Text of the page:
By the time we left the harbor, the weather was downright cold and threatening rain, so Rick throttled up our IPS 600s and we beat it to our overnight stop, Gloucester. Despite 3- and 4-footers, the 420 managed a comfortable 20 knots, and a half-hour later we pulled into what has become the prototypical American fishing village, thanks to Sebastian Junger’s The Perfect Storm. We grabbed the face dock at Brown’s, a popular but now-deserted transit spot not far from where the ill-fated Andrea Gail departed.

It didn’t take long to feel Gloucester’s authenticity. You see the fishing history everywhere. Industrial and gritty, the harbor’s filled with draggers whose rust-stained hulls bear witness to their hard times offshore. Finding a fresh seafood dinner was no challenge, and after satiating ourselves on catch mere hours out of the sea, we turned in. But before I did, I took a quick look aloft. No stars. It looked like rain.

The next morning I looked out of my stateroom window to see uninterrupted gray—a bad omen. But after I’d donned my glasses I realized I was staring at the weathered wood of the dock. Up top it was all blue sky and bright sunshine. Gloucester’s two windmills were turning briskly, so I knew it was blowing, but no matter. We were looking at a near perfect day for the run to the Merrimack.

Brisk fall weather stokes the appetite, so we motored across the harbor to Rocky Neck, an agglomeration of funky galleries and working shipyards, including the Gloucester Marine Railways, “the oldest working shipyard in America.” It was also home to Sailor Stan’s, the best breakfast in town. After coffee, eggs benedict, and autentico huevos rancheros, the crew’s verdict was unanimous: Sailor Stan’s is a must-stop.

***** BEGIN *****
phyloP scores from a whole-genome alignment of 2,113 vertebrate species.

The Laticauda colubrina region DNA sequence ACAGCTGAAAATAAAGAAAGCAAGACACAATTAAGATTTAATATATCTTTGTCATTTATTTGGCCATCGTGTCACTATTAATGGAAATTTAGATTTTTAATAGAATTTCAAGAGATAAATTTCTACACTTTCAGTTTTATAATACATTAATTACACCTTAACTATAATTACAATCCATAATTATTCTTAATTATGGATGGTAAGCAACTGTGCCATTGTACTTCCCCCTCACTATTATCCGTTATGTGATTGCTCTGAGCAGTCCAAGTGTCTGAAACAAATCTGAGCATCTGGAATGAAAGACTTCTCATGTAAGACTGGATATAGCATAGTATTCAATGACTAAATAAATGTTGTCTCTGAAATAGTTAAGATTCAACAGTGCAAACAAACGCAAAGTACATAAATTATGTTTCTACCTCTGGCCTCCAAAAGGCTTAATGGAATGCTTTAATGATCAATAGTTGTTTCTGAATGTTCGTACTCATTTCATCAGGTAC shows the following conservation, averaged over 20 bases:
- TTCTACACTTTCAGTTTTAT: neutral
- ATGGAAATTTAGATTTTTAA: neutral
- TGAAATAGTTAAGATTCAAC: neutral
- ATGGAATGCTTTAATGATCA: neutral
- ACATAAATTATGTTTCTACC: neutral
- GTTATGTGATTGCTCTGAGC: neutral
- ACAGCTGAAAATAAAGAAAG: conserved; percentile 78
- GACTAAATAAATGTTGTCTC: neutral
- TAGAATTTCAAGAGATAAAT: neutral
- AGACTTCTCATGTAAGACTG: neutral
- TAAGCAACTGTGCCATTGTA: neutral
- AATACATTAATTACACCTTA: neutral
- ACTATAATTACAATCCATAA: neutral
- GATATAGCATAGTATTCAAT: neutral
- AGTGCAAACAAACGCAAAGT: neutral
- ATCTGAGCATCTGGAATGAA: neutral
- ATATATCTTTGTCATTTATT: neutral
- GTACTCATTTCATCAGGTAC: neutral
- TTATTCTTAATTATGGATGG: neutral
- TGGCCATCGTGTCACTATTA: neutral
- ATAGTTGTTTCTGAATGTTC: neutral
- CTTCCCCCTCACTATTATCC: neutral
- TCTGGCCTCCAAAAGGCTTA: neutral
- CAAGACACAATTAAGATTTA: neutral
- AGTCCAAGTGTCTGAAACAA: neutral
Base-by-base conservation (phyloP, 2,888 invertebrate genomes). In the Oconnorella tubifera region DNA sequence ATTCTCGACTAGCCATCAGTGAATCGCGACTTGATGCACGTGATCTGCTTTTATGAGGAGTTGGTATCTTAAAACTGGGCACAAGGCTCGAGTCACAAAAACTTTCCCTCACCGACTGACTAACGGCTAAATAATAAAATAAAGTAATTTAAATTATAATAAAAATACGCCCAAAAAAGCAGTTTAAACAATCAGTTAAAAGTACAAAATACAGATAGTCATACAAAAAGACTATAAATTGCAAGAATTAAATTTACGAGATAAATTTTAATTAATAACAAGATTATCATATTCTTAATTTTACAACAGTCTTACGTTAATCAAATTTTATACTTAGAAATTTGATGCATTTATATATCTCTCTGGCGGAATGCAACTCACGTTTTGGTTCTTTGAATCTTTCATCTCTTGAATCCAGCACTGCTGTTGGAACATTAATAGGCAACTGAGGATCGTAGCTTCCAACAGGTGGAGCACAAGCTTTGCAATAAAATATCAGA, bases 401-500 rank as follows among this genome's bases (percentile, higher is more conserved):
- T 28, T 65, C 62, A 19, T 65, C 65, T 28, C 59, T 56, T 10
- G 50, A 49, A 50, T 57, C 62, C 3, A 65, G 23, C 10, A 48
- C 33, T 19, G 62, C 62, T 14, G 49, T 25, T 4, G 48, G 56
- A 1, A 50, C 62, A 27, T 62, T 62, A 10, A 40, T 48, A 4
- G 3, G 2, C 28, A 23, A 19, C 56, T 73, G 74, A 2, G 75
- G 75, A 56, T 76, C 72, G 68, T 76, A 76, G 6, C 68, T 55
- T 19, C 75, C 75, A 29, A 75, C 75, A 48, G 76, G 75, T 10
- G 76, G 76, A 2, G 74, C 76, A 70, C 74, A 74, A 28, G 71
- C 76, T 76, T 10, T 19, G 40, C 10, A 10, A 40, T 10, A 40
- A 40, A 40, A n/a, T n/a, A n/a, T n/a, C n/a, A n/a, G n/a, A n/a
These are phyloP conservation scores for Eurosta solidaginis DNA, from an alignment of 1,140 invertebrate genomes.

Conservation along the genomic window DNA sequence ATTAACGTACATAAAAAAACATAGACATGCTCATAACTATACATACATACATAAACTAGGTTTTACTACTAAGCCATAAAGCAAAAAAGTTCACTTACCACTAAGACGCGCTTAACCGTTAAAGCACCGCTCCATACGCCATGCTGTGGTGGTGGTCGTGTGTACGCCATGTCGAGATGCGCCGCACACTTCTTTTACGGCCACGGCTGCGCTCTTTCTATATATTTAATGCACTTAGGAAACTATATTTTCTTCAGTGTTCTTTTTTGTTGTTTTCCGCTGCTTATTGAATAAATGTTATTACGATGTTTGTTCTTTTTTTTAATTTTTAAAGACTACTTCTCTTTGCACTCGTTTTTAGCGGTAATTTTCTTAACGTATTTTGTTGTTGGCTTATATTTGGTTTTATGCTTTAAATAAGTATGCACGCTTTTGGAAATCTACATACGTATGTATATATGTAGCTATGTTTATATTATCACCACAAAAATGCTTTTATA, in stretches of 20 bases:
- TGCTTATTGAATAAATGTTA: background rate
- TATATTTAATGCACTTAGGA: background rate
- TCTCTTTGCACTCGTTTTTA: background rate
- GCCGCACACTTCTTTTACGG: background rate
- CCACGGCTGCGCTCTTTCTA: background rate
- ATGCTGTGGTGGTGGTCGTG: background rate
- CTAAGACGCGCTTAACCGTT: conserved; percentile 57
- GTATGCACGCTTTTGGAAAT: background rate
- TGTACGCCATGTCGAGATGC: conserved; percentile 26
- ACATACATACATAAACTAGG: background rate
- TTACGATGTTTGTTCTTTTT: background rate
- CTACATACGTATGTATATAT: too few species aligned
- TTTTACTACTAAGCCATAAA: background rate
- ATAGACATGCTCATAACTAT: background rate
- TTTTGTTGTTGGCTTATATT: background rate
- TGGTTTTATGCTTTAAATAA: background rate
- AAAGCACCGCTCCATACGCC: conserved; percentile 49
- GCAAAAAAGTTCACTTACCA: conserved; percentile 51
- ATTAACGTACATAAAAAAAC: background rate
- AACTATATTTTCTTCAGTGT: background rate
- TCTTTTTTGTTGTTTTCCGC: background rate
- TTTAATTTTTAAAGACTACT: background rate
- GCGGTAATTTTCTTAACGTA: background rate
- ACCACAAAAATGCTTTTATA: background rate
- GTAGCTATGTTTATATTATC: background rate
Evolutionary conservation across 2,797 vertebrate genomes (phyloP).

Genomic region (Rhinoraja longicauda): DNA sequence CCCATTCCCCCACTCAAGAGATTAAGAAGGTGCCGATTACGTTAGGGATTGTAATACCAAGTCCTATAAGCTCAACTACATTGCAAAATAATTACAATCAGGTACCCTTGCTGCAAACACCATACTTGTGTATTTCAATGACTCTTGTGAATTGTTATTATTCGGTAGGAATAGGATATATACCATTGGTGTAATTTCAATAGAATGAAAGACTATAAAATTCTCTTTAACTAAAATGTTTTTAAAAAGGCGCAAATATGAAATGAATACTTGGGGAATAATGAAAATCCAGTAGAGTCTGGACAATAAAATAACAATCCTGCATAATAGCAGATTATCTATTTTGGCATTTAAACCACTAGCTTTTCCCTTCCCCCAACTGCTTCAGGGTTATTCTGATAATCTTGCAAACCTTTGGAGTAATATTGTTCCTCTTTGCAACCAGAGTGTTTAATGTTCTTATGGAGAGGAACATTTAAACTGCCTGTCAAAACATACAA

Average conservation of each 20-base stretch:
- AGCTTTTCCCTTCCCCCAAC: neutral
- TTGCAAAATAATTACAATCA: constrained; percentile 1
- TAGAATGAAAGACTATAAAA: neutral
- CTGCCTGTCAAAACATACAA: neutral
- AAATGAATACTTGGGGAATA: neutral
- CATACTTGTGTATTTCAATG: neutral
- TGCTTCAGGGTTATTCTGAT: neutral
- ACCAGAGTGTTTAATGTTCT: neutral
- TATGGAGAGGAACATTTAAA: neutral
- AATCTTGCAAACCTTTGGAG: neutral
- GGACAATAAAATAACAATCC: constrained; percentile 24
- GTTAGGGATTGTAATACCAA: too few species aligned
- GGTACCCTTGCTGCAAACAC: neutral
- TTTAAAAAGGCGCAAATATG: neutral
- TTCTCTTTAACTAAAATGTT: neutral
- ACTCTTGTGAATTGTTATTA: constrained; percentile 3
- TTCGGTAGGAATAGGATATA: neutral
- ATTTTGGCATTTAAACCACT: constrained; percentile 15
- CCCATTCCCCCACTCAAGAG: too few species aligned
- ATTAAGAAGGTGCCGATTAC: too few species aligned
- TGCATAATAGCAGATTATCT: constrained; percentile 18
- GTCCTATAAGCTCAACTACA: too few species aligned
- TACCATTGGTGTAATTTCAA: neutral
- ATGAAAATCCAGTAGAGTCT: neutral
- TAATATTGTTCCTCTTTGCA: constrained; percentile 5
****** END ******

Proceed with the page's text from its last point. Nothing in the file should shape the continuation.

To skirt the longer, rougher passage around Cape Ann, we headed northeast, up the Annisquam River, where we got a taste of real fall color amid quaint houses and pristine marshes. Exiting out onto Ipswich Bay, a 25-knot wind threatened to derail the 8-mile run to the Merrimack Inlet, but as soon as we tucked into the lee of Plum Island things laid down. By noon we’d cleared the inlet and were on the river.

Just inside, Newburyport was surrounded by colorful trees, and the farther up the river we went, the better it got. Not only that but the temperature had clawed its way back to 60. We’d reserved a slip at the Merri-Mar Yacht Basin because it’s a little north of town where it’s quieter and more scenic.

The next morning our gamble paid big dividends. The picturesque Merrimack was a riot of color and the light was perfect, all the way up to Amesbury. I desperately wanted to stop at Lowell’s Boat Shop there; it’s a National Historical Landmark where they’ve been hand-building traditional watercraft since 1793, but we had to get the 420 back to Quincy.

Our perfect weather held, and the run back was a sleigh ride. We couldn’t have asked for better weather. But I was reminded that it had been a gamble nonetheless when I checked the forecast before shoving off for home: a cold front was headed in with temps dropping to the low 50s and possibly heavy rain. Talk about a gamble paying off.

Story originally appeared in our sister publication Power & Motoryacht.